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Andrew Osborn’s article in The Independent, 14th June 2005, asks ‘Why is no one celebrating?’ on the centenary of the beginning of the rebellion by the sailors of the battleship Potemkin, an event immortalised 20 years later by the Russian film-maker Sergei Eisenstein in Battleship Potemkin.
The article forced me to consider whether I would have remembered or be interested in the Potemkin mutiny 100 years after the event without the myth, which is Eisenstein’s film. It also made me wonder how we (hypothetically) will view the 9/11 news coverage on the centenary of the attack?
The latest news (The Independent 12th July 2005) is that Paramount Pictures are going to produce a film about two policemen trapped in Tower One, I wonder how we will view this film on the centenary of 9/11? Visual images yet again prove, however it may distort, that they are a more universal, more powerful, aide-memoire than many a written report.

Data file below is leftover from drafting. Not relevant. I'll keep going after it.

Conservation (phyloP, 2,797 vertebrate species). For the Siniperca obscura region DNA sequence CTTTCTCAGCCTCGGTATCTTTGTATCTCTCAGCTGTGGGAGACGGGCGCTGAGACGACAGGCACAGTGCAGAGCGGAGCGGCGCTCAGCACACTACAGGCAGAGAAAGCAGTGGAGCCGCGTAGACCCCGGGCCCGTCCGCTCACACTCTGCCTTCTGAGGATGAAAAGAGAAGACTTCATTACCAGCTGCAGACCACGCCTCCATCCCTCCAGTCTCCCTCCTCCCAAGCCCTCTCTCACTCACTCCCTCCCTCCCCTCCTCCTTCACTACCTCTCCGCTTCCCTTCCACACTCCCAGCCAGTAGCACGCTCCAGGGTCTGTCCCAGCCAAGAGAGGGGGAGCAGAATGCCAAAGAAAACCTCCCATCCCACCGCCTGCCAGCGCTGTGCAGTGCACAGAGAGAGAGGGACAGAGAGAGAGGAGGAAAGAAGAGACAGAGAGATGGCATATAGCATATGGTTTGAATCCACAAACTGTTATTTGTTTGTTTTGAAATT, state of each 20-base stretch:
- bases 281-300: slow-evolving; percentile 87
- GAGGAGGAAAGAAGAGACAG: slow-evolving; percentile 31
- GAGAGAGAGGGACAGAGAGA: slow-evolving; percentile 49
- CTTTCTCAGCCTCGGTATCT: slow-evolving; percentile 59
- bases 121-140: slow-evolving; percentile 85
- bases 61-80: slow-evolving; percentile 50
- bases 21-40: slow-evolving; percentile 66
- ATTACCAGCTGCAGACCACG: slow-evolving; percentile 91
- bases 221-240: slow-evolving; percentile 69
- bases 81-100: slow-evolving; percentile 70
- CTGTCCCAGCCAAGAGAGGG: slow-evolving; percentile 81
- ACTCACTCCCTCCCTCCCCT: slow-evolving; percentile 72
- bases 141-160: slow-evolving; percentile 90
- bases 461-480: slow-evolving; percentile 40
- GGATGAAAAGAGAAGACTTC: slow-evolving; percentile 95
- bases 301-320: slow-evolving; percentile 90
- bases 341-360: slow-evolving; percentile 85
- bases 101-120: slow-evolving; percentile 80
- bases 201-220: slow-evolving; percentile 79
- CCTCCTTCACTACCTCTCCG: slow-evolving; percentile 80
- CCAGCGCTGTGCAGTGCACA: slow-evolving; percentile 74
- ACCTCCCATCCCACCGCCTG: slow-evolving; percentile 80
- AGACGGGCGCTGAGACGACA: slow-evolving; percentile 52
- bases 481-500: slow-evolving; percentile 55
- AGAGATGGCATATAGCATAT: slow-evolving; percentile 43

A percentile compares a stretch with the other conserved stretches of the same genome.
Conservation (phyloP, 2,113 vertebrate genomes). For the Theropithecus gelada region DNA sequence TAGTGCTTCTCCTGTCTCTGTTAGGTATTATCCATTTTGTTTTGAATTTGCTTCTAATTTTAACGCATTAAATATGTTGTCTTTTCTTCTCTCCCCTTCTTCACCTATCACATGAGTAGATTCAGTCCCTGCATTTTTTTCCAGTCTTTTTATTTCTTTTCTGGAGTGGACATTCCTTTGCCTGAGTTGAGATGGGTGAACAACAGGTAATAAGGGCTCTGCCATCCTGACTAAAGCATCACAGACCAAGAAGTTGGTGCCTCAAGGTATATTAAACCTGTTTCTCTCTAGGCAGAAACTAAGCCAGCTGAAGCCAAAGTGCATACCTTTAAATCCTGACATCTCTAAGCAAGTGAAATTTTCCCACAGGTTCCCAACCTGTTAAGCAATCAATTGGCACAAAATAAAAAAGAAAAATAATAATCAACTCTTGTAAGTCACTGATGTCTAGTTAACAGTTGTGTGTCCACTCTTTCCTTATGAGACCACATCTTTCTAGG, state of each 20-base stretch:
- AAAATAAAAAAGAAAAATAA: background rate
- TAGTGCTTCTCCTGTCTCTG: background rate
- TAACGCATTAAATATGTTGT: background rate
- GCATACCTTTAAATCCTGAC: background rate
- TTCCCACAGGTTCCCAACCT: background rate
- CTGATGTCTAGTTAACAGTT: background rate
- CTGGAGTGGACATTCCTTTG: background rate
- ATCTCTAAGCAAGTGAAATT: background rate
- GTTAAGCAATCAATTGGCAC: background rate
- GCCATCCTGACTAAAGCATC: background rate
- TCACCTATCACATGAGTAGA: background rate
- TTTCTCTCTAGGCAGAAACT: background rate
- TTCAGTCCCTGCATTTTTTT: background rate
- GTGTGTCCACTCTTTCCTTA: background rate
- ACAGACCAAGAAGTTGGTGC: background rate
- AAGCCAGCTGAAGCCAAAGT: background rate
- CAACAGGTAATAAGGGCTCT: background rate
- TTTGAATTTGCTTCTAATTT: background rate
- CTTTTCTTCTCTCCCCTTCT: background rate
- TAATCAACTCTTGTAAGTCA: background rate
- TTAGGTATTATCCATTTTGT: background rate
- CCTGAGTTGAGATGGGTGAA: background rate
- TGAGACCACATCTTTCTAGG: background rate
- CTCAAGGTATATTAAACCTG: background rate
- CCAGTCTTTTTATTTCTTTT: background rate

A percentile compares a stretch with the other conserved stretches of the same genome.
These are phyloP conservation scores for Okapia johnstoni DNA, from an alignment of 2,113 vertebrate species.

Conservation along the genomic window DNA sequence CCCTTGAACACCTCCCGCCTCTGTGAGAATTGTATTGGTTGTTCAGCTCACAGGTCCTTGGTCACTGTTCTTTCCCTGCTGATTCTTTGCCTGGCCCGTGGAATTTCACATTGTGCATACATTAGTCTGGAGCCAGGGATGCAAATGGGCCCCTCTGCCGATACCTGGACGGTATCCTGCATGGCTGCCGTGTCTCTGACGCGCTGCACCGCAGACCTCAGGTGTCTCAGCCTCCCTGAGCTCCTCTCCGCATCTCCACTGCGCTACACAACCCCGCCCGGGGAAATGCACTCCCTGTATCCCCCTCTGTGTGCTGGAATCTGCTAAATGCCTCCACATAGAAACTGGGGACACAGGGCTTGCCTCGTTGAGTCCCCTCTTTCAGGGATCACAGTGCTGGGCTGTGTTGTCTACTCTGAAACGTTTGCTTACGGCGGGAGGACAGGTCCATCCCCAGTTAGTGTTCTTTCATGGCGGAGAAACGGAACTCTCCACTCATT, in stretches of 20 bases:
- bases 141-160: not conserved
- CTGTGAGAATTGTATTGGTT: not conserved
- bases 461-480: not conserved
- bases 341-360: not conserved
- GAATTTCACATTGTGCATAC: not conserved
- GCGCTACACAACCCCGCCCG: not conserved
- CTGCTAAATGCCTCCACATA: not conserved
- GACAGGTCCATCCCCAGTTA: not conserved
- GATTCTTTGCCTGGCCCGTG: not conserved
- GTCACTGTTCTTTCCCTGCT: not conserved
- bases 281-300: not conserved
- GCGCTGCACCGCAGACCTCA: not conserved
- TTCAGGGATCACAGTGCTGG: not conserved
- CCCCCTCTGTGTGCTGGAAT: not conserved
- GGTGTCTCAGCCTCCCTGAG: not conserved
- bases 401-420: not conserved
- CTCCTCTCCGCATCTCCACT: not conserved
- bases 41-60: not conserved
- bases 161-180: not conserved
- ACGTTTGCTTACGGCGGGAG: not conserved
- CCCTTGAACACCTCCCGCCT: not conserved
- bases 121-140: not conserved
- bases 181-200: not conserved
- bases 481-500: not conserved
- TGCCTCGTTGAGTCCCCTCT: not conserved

Andrew Osborn reports in The Independent 4th July 2005 the latest developments of the Muzey Kino, Russia’s State Cinema Museum, which is to be closed and replaced by a strip club. Obviously certain people will be celebrating but not those interested in film and Russian cultural history. The Museum holds a major collection of films and the belongings of Sergei Eisenstein as well as an archive of over 40,000 items of cinematic history and encourages international dialogue. I have contacted the Museum Friends protest group to offer my support: http://www.muzeikino.ru/
I further discuss the role of Eisenstein’s film in the imagery of Moment of Impact 9/11 under visual themes: firemen and story of the work 2: stage 5.
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